Aristophanes' Frogs line 54 - why is this dative?

By Phoebus Apollo, in 'Ancient Greek', Sep 10, 2017.

  1. Phoebus Apollo Civis Illustris

    • Civis Illustris
    Διόνυσος

    καὶ δῆτ᾽ ἐπὶ τῆς νεὼς ἀναγιγνώσκοντί μοι
    τὴν Ἀνδρομέδαν πρὸς ἐμαυτὸν ἐξαίφνης πόθος
    τὴν καρδίαν ἐπάταξε πῶς οἴει σφόδρα.

    My translation is:
    And indeed, while I was on the ship reading
    the Andromeda to myself...


    My question is - why is this phrase in the dative (and not the nominative)? I've looked in some grammars but can't seem to find an explanation for this.
  2. Hemo Rusticus Member

    Location:
    Scurrarum Urbs
    It is to be taken with τὴν καρδίαν, that is the common Indo-European construction called by many names (call it 'dative of reference'): that is,

    A desire struck upon the heart to me (as I was reading)
    or rather
    A desire fell upon my heart as I read.

    It is the Latin tetigit capillos mihi (he touched my hair).

    Edit: It is generally reserved for intimate details, like body parts.
    Last edited by Hemo Rusticus, Sep 10, 2017
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  3. Pacifica grammaticissima

    • Civis Illustris
    Location:
    Belgium
    Or, rather, with ἐπάταξε. The dative modifies the verb*, not the noun.

    *That is, the dative denotes who is affected by the action of the verb."It struck the heart (and it did so) to me."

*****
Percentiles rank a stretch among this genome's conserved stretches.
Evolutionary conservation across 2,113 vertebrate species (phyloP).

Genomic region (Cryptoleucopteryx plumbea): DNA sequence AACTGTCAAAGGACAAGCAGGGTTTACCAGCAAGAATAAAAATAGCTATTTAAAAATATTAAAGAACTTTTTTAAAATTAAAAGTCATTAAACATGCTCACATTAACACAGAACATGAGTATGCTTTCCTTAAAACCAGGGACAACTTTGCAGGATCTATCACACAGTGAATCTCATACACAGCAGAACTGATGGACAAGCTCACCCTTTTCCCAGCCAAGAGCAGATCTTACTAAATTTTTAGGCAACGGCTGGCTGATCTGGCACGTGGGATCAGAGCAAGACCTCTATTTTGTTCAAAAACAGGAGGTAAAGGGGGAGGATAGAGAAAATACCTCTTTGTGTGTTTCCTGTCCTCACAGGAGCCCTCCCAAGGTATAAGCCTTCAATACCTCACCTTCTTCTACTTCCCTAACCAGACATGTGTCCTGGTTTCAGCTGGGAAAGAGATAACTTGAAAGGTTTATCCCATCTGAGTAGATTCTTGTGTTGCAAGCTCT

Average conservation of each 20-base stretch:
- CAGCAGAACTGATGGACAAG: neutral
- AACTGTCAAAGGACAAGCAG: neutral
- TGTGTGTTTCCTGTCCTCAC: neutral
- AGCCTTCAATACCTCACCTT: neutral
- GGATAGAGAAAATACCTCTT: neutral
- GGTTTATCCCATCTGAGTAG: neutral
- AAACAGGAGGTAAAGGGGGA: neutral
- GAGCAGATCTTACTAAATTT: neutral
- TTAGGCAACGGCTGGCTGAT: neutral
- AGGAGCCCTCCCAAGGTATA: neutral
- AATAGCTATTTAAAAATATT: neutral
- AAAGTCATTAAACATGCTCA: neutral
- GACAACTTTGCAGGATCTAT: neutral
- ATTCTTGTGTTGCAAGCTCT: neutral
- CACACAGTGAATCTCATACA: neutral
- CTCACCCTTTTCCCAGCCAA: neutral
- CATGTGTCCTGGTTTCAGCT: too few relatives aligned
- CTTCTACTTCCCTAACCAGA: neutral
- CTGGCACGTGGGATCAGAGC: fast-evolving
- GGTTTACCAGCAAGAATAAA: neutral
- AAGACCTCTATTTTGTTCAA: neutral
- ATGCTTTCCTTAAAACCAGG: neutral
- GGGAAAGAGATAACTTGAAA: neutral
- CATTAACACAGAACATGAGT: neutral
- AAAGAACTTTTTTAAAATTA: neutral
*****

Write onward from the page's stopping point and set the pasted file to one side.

I wrote an explanation about the phenomenon in Latin (but it's the same in this Greek passage) here (in part 2).
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  4. Phoebus Apollo Civis Illustris

    • Civis Illustris
    Thanks so much, both of you! :)
  5. Pacifica grammaticissima

    • Civis Illustris
    Location:
    Belgium
    By the way, do you know why it couldn't possibly be nominative? Because the nominative is the case of the subject, but here the subject of the verb of the clause, ἐπάταξε, is πόθος. You can't have another nominative in the same clause just "hanging in the air" without any verb that it would be the subject of.
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  6. Phoebus Apollo Civis Illustris

    • Civis Illustris
    Thanks for explaining Pacifica :)
  7. Pacifica grammaticissima

    • Civis Illustris
    Location:
    Belgium
    You're welcome!
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